In our recent discussion about art and commerce, I made a point of expressing my distaste for one way that some artists have sought to earn a living recently–giving away their art in order to sell merchandise. I concurred with Tony Comstock in finding that business strategy ugly at best.
You might think, then, that I would hate Camille Paglia’s recent WSJ column, “How Capitalism Can Save Art.” But you would be wrong.
Paglia’s is concerned about a lack of “creativity and innovation” in studio art. She accuses artists of living in “an airless echo chamber” of liberal political orthodoxy and of perpetuating a pseudo-provocative avante garde. In short, Paglia’s complaint about contemporary art is that it fails to engage generously and openly with a wide audience.
This might seem a problem altogether different than the disappearance of art into marketing that I identified. Indeed, one might argue that the problems are diametrically opposed. Yet I would argue that the same failure lies at the root of both fine art’s stagnation and popular art’s selling out: the failure of the work to be a gift.
Lewis Hyde has best traced the nature of art as gift in his beautiful book The Gift (the book has had various subtitles over the years; for my money the best one is the original, Imagination and the Erotic Life of Property). Hyde argues that any art must contain an element of gratuity, a value which exceeds the monetary. When artists do their work, they often feel that something in it arrives from beyond them: inspiration, the Muse.
That element of givenness, Hyde says, remains with the work of art even if the work enters into the capitalist marketplace—for the art buyer receives something from the work far beyond the purchase price. What price would we take, after all, for our first experience of a beloved book? A work of art can thus be both gift and commodity. However, this balance can be upset: Hyde insists that “a work of art can survive without the market, but where there is no gift there is no art.” Harlequin romance novels, he notes, are market researched from cover to cover, thus losing the gift of art due to their commerce-driven manufactured status.
Reading Paglia from this position, we might be tempted by her polemical title to think that she proposes artists subsume the gift to the profit motive. However, this would be a profound mistake. The core of her proposal for the rescue of art lies here:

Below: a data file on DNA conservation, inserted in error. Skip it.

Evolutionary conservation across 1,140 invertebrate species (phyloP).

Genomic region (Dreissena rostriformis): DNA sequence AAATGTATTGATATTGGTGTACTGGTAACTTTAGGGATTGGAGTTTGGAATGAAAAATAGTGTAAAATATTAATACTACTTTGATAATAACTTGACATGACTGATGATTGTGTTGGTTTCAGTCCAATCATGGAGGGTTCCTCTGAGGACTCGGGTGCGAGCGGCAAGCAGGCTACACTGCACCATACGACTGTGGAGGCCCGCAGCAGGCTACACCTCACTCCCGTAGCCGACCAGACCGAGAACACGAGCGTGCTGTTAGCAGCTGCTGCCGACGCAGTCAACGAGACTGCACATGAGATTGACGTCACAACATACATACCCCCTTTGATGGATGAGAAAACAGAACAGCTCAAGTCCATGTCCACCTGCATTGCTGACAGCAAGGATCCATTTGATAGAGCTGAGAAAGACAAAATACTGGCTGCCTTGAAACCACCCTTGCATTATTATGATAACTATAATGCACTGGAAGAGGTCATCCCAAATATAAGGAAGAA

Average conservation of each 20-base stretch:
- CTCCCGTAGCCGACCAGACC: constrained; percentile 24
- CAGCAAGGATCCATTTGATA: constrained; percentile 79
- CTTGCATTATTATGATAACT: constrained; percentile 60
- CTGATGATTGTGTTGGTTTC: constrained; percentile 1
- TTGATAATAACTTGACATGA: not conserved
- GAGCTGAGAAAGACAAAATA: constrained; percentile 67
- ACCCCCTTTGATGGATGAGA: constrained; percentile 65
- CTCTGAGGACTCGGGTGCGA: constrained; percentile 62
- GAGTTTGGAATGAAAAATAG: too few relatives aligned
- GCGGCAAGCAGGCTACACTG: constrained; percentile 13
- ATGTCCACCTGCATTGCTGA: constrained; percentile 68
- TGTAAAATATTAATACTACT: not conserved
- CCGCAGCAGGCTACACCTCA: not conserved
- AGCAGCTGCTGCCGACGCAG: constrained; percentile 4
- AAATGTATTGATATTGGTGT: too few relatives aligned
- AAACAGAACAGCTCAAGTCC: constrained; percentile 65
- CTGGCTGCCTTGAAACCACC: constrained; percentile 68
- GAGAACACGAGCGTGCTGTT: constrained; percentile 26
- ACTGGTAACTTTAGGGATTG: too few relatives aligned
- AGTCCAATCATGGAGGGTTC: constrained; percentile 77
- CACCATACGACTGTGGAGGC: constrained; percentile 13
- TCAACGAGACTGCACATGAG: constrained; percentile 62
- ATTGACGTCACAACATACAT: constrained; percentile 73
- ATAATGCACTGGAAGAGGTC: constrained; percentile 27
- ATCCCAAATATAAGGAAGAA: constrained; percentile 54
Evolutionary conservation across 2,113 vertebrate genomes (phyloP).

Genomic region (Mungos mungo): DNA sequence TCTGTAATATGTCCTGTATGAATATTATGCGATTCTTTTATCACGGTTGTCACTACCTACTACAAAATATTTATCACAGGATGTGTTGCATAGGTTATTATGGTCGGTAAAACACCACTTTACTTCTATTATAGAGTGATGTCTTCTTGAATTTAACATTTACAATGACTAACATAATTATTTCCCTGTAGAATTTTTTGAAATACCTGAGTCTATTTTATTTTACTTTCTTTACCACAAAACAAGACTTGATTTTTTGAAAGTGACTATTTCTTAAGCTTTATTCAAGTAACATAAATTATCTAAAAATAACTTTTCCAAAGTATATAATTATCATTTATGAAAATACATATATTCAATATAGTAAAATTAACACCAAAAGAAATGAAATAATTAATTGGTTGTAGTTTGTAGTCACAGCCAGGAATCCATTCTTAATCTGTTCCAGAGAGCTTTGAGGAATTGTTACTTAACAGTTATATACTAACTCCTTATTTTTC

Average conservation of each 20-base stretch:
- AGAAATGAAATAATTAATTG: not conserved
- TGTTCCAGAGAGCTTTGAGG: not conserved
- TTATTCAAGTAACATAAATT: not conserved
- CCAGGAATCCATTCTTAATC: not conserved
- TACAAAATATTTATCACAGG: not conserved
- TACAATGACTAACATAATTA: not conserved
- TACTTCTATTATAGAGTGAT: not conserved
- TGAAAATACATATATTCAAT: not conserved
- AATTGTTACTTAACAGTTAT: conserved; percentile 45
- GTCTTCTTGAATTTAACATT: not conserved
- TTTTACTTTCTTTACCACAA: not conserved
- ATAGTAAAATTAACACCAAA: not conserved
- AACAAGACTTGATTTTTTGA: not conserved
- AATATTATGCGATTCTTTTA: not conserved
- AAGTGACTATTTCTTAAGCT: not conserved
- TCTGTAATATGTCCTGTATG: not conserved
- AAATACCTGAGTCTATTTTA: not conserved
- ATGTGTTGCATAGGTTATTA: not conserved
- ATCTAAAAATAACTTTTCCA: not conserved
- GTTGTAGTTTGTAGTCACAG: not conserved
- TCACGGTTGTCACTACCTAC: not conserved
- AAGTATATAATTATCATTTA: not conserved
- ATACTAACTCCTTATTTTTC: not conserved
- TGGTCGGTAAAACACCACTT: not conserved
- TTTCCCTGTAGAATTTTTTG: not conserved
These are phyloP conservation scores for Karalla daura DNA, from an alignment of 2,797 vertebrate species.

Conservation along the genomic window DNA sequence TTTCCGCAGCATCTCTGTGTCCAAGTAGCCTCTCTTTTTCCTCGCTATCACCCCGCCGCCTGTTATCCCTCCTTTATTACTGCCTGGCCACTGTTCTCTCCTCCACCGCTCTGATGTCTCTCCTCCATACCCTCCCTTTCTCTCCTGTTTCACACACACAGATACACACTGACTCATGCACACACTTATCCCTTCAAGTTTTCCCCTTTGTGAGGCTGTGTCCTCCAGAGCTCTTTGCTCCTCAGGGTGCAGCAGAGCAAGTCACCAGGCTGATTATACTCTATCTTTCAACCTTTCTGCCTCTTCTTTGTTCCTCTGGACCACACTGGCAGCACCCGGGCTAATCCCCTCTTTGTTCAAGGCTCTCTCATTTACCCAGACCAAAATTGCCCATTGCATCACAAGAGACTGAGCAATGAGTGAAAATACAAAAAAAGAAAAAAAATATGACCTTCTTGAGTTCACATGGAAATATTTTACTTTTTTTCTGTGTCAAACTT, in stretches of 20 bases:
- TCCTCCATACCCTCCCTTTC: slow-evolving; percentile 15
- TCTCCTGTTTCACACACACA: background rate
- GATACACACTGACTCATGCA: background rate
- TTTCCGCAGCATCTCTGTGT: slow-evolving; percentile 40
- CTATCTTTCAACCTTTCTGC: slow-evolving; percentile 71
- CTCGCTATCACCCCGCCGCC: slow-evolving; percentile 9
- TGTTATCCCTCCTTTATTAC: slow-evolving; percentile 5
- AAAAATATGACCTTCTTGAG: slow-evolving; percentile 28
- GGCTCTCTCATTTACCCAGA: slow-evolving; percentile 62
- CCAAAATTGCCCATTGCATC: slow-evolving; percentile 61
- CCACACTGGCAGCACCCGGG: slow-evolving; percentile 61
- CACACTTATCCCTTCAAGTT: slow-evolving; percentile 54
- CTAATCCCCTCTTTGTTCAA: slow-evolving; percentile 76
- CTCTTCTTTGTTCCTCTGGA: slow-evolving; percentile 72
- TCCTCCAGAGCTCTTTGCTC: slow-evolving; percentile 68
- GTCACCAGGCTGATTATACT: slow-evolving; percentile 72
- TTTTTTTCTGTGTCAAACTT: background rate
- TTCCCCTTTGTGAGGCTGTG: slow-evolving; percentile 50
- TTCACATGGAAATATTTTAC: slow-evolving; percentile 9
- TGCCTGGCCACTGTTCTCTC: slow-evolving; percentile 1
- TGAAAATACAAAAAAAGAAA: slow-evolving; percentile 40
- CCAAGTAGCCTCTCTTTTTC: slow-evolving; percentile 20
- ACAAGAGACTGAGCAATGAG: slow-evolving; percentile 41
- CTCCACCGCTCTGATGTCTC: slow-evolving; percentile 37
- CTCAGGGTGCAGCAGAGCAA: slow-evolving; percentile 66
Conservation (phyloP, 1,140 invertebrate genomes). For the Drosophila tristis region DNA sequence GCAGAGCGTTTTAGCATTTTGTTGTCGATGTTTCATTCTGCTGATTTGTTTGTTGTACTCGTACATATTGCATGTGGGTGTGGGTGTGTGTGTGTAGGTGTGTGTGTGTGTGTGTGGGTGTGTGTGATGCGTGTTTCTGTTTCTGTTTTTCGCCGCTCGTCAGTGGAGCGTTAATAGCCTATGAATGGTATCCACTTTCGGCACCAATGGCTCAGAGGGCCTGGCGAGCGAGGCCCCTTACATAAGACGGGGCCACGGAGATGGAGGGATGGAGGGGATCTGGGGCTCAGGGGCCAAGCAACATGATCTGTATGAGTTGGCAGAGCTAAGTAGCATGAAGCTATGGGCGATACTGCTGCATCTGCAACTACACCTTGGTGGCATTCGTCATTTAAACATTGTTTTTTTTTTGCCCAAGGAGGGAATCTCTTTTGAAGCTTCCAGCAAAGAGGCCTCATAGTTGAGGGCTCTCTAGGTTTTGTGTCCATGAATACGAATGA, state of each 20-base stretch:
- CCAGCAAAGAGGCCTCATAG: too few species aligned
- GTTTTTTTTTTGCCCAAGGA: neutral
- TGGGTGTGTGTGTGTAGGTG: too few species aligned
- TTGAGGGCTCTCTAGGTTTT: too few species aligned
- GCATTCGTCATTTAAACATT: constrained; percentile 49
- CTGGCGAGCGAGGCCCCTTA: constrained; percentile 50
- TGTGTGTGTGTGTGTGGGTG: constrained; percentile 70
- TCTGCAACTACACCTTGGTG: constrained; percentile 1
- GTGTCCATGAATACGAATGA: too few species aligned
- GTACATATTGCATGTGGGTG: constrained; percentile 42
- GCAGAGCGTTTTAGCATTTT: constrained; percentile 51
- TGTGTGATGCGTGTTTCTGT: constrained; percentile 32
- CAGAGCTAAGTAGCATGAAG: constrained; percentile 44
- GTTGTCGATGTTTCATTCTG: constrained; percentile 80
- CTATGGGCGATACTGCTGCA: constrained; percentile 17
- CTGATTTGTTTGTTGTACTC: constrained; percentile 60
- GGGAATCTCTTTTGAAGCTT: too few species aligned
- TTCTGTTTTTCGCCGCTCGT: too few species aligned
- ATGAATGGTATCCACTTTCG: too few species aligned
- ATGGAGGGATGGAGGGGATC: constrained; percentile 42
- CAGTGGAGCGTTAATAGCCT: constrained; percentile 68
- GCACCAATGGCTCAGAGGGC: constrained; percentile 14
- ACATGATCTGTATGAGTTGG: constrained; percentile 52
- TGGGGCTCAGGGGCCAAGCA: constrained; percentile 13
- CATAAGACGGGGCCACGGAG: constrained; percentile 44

“We need a revalorization of the trades that would allow students to enter those fields without social prejudice (which often emanates from parents eager for the false cachet of an Ivy League sticker on the car). Among my students at art schools, for example, have been virtuoso woodworkers who were already earning income as craft furniture-makers. Artists should learn to see themselves as entrepreneurs.”
What Paglia proposes here is not, on my reading, the sort of entrepreneurship which satisfies itself with selling a T-shirt or a knick-knack. Instead, it is the sort of business acumen demonstrated by the tradespeople of previous generations—smiths and woodworkers, potters and builders. These entrepreneurs did work that was beautiful as well as practical, even if it was never intended for a gallery. That it has sometimes showed up there many years later is a testament to the gift that the work always possessed. For Paglia, the contemporary inheritance of such work appears not just in traditional fields such as woodworking, but in industrial design and “the applied arts”—fields which unite beauty and usefulness.
You’ll note that Hyde’s criteria for art, unlike many common conceptions, does not insist on a work being without use: a cup, a shovel, or a smartphone could be works of art provided that they provide joy beyond their monetary value. So there is no moral or aesthetic imperative that an artist shun commerce and practicality. However, whatever commercial steps the artist takes must work in harmony with the nature of the gift itself. A well-made chair is an expression of the artist’s gift as a commemorative T-shirt is not.
Although Hyde remains vague about the source of the artist’s gift, a Christian can easily identify it through the theology of vocation. On this, I cannot improve on Wendell Berry: “The old and honorable idea of ‘vocation’ is simply that we each are called, by God, or by our gifts, or by our preference, to a kind of good work for which we are particularly fitted.” To say that artists ought to remain faithful to their gift is thus to propose that they choose vocation over salesmanship.
This is a demanding path, but since it means doing a work for which we are “particularly fitted,” it should also be deeply satisfying. A person with a vocation for art is not necessarily particularly fitted for political commentary or marketing clothing. Though we all must find our daily bread somehow, it behooves us to try to find good work, work that fulfills our vocations and does not work against our gift. Artists who follow Paglia’s exhortation back to the applied arts may find a way to do just that.